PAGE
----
You slyly drop your purloined coin into your sack, amazed at how easy it was to put one over on ol' beelzebub. But something nags at your brain, and after considerable thought, it finally hits you: there was no "clink" when you dropped in the coin. In dread you open the bag and look in. There is your purloined coin, all alone. Bub's bag is looking suspiciously full, as he gives you a large grin. Wasn't there something about him also being the Prince of thieves?

Quote:
 4. Take the coins, buy a tiny table with room for just one coin and put your quarter there.

"Very clever!", says Lucifer, "indeed, I never specified that this was the table we would both use. I must bow to such brilliance and allow it. So, that is your table, where all of your moves are made, and this is mine, where all of my moves are made.

Quote:
 5. Give your quarters to the poor beggar so he can buy some food - God will be so moved by your generous sacrifice that he'll rescue you from the Devil and hell

The Devil starts laughing uproarously at your generous gesture. "Fool!", he says, "has it escaped your notice that this is Hell? Did you not know that everyone here was sent here to be punished, even the beggars? Indeed, your beggar friend was a greedy miser on earth who never shared with anyone, and his punishment here was to experience the other end. Did you expect God, who knows your motives, to be moved by this false mercy?"
 « Last Edit: Jul 24th, 2006, 6:25pm by Icarus » IP Logged

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 Re: FAUSTIAN ROUND TABLE COIN GAME   « Reply #33 on: Jul 25th, 2006, 10:00am » Quote Modify

Icarus - thanks for the warm welcome to Wu Riddles.  Nothing like having your ideas smashed by a moderator.

j/k

Actually, I should have seen the inherent contradiction between my first and third solutions.  On the other hand, I don't think the rules said anything about whether you could lift coins from the table and place them back down again.  Would be a possible response after the devil's counter to my first solution - though that would lead to a game of infinite length (on the other hand, you'd be helping out a lot of poor souls to whom the devil might otherwise turn his attention  ).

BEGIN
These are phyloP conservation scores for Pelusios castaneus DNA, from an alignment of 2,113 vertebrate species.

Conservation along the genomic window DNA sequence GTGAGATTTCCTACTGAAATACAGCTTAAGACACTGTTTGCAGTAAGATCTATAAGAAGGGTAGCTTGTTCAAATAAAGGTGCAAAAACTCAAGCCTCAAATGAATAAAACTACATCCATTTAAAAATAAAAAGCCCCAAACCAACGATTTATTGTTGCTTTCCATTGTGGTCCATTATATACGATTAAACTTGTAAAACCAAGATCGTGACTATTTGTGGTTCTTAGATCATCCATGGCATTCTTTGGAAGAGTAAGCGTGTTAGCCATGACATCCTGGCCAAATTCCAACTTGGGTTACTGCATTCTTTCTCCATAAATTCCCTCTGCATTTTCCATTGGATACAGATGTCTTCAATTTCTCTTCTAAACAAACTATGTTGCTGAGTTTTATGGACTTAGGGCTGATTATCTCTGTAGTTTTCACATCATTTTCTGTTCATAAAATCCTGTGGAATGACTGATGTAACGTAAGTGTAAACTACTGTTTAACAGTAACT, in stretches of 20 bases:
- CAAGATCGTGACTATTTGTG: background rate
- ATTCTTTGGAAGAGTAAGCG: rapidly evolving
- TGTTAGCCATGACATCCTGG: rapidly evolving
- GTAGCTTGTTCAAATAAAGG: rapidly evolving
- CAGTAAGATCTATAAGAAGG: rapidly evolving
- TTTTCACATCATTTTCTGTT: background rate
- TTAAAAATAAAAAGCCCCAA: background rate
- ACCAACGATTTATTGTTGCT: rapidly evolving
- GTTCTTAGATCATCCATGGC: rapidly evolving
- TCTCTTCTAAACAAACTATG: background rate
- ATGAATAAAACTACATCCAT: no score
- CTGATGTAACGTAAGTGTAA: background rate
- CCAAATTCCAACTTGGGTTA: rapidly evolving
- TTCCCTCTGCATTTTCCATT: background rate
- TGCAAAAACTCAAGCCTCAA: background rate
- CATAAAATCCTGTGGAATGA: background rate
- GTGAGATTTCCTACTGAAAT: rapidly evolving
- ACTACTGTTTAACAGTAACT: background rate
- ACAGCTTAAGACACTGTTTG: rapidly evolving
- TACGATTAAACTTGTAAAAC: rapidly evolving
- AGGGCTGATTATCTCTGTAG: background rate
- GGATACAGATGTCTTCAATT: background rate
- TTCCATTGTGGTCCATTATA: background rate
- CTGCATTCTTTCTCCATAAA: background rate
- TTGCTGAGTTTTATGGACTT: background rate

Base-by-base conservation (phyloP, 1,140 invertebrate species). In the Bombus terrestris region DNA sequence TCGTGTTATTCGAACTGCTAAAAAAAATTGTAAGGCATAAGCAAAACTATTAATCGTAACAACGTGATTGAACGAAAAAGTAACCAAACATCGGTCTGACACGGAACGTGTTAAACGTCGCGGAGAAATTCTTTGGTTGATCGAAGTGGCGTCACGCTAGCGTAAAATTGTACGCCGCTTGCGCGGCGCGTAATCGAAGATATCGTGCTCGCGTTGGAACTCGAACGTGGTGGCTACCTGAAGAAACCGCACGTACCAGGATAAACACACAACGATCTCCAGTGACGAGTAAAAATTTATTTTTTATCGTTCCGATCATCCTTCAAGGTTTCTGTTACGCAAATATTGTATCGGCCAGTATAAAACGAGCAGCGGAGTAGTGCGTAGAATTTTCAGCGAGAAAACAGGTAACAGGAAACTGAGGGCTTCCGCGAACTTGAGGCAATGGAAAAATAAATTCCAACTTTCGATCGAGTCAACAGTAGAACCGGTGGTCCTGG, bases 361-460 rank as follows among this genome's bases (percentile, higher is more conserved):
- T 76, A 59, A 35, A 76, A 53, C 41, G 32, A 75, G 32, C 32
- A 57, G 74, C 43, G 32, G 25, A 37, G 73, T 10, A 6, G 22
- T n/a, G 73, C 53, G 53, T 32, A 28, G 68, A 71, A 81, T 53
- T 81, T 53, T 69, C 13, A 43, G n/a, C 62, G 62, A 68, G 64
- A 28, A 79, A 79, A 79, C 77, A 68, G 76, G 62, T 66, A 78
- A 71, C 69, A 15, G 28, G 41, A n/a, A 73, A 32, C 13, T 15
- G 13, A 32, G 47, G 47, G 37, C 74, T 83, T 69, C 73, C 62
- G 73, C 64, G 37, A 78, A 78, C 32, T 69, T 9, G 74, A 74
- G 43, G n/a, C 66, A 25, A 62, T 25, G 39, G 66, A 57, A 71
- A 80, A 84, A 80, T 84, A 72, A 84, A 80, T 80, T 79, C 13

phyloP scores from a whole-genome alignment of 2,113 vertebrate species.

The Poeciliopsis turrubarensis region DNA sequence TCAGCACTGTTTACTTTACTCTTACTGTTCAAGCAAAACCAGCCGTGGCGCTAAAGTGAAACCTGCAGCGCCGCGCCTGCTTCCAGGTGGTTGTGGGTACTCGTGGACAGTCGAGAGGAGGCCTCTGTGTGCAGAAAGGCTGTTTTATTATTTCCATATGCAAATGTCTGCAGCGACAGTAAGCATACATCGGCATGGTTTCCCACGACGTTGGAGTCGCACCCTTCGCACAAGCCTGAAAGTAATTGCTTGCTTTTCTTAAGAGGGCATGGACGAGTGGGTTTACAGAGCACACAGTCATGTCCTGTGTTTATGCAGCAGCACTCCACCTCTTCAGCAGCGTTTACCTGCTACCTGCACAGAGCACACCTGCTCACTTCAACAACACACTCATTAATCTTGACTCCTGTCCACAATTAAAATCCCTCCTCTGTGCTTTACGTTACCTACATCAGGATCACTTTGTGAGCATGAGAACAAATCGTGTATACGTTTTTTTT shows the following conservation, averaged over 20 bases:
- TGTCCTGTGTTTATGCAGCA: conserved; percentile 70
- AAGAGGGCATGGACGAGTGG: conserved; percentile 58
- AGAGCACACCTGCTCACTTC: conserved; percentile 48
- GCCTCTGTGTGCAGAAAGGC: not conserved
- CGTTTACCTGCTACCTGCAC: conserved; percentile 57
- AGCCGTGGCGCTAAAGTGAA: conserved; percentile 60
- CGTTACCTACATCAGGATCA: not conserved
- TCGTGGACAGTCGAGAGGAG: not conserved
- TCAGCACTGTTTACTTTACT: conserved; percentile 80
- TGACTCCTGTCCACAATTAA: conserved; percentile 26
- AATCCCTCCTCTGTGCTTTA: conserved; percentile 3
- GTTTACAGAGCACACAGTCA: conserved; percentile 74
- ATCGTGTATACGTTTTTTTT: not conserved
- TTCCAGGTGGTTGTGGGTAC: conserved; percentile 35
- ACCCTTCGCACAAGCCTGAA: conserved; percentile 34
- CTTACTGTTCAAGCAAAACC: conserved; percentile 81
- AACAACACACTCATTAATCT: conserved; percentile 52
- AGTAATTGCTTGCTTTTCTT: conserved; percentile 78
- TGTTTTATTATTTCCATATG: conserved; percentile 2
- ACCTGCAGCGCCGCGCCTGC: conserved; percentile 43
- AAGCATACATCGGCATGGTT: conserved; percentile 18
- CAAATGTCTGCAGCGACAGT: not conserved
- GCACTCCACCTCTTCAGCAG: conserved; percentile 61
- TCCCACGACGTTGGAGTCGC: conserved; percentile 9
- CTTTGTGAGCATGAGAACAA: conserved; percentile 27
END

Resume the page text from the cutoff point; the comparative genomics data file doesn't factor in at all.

What I don't like about the symmetry solution (which seems most popular) is that, like my scenarios, it is just that: a scenario.  Why would the devil play with a symmetrical table?  Furthermore, assuming he did, why would he then let you start first?  He's gotta know some math, afterall.

I'm looking for some sort of infallible response to this problem - just not sure what it is yet.

BTW - Just to introduce myself.  I'm Tom from Canada.  I've lurked in this forum for about a week and I gotta say, I like it.

edited for typos
 « Last Edit: Jul 25th, 2006, 10:02am by Citizen » IP Logged
Icarus
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 Re: FAUSTIAN ROUND TABLE COIN GAME   « Reply #34 on: Jul 25th, 2006, 12:31pm » Quote Modify

There is a very common theme in fantasy stories about someone who is offered something they very much want, only to discover (or at least the reader discovers) that the one offering twists the reward so that while it technically matches the desired thing, it actually is just opposite the person's real desires.